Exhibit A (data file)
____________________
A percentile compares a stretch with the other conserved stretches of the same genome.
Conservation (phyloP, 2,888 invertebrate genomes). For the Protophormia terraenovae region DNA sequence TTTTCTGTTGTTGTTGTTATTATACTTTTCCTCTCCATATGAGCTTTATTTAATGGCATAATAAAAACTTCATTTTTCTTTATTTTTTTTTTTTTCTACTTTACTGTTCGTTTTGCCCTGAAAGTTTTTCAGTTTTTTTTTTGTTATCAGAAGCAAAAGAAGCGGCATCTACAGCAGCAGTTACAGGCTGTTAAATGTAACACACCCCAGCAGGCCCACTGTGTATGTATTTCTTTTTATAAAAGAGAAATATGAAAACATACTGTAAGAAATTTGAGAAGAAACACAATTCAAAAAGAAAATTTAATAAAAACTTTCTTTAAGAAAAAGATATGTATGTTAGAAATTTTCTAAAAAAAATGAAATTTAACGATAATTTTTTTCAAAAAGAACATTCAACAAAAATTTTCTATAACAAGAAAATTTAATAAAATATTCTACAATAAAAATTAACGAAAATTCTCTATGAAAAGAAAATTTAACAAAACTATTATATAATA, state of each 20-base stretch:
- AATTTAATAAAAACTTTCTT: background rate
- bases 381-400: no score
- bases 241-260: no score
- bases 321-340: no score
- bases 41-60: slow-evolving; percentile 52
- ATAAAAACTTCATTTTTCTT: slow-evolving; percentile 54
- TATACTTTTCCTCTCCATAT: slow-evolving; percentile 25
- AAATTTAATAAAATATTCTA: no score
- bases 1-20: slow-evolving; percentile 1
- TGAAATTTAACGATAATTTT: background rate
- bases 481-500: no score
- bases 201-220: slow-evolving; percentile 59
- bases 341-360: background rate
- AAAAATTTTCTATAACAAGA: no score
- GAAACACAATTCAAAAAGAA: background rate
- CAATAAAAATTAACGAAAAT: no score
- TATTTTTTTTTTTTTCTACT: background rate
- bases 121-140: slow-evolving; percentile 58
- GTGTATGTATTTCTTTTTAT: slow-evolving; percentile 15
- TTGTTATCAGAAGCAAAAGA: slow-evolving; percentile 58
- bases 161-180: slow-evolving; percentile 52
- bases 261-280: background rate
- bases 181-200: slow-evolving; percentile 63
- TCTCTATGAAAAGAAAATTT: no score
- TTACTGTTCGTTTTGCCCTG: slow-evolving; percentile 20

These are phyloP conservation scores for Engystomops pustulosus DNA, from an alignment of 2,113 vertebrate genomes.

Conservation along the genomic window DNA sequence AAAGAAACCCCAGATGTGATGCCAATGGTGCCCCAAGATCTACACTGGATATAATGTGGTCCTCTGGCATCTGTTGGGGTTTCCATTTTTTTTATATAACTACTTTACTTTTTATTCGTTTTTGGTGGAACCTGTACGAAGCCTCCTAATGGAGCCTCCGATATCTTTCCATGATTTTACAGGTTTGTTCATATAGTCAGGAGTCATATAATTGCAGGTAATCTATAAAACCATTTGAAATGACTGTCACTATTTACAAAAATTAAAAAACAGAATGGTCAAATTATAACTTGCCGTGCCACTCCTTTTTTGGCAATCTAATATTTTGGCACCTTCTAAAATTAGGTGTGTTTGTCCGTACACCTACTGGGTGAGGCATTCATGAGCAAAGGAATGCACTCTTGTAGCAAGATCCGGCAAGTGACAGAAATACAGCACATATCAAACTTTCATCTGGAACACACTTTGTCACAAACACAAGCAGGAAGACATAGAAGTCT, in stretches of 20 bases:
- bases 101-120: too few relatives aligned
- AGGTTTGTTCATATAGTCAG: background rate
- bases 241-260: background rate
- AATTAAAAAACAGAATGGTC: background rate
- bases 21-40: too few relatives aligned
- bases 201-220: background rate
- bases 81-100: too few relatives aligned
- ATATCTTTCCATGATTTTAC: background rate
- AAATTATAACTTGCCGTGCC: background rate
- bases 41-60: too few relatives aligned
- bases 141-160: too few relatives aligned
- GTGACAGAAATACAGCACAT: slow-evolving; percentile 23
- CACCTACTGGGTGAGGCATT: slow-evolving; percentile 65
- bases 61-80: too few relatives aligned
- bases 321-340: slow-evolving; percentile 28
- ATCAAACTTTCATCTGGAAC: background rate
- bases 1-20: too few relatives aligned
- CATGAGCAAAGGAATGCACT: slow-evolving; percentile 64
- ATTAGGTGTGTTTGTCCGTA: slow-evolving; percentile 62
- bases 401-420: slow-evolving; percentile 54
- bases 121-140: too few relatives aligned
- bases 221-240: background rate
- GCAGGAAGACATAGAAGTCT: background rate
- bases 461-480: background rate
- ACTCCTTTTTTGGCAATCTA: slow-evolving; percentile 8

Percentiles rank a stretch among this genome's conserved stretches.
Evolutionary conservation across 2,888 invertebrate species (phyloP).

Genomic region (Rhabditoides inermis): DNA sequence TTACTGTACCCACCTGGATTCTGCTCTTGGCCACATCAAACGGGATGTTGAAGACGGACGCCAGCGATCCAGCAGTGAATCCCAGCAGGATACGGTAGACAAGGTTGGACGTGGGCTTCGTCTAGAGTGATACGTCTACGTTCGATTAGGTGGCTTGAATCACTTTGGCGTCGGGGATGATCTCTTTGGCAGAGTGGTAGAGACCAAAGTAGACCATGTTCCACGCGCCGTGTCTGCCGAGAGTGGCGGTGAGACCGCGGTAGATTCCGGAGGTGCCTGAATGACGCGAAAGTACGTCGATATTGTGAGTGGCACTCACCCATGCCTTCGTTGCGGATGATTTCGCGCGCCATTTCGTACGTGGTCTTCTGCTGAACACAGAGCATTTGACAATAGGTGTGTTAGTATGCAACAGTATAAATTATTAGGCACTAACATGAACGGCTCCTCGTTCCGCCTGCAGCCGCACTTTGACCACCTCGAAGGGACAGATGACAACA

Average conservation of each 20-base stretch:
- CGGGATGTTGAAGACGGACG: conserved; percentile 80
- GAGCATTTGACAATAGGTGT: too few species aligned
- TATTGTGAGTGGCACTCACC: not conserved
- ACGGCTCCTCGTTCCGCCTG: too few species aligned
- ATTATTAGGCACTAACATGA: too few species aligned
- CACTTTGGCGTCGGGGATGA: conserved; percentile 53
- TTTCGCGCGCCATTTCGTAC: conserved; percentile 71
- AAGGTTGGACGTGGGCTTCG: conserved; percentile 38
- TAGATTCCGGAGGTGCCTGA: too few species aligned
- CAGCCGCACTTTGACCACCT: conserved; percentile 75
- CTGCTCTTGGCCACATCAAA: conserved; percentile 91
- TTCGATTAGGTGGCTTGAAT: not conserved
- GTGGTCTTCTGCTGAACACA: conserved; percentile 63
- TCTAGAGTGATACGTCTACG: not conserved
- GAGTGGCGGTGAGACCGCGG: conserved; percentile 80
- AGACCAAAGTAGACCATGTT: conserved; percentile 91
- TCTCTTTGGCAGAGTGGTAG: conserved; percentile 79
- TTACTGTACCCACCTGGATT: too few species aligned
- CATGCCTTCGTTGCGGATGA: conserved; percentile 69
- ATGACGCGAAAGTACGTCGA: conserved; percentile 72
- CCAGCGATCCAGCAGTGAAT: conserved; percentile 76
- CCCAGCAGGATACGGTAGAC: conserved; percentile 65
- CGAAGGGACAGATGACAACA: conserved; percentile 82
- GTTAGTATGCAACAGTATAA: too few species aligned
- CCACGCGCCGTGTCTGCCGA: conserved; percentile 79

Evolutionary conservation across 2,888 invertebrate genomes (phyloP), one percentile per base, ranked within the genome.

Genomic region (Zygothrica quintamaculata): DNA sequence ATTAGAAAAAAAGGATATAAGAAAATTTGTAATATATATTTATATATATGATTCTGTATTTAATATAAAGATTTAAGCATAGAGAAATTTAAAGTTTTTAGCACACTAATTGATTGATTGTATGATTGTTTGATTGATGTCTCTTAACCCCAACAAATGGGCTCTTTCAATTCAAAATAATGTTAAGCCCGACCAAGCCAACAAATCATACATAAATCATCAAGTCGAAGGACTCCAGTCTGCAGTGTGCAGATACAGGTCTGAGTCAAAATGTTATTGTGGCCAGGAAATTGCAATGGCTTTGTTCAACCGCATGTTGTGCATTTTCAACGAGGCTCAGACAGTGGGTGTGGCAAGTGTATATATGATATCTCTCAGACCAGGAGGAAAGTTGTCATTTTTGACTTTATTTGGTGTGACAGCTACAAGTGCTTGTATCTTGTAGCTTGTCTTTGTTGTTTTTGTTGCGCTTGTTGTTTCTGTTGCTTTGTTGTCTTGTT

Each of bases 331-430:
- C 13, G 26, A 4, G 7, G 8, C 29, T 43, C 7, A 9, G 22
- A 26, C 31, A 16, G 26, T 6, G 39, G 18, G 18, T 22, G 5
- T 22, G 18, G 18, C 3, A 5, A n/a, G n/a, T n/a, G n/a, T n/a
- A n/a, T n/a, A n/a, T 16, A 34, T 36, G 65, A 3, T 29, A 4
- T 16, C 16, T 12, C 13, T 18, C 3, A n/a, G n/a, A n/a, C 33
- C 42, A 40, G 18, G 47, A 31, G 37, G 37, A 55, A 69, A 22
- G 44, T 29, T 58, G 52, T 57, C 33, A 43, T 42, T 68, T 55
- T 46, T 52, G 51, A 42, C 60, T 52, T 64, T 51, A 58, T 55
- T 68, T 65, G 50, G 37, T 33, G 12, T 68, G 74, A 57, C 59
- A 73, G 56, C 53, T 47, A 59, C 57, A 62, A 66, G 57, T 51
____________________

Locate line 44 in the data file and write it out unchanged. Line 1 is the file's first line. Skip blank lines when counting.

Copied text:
- bases 321-340: slow-evolving; percentile 28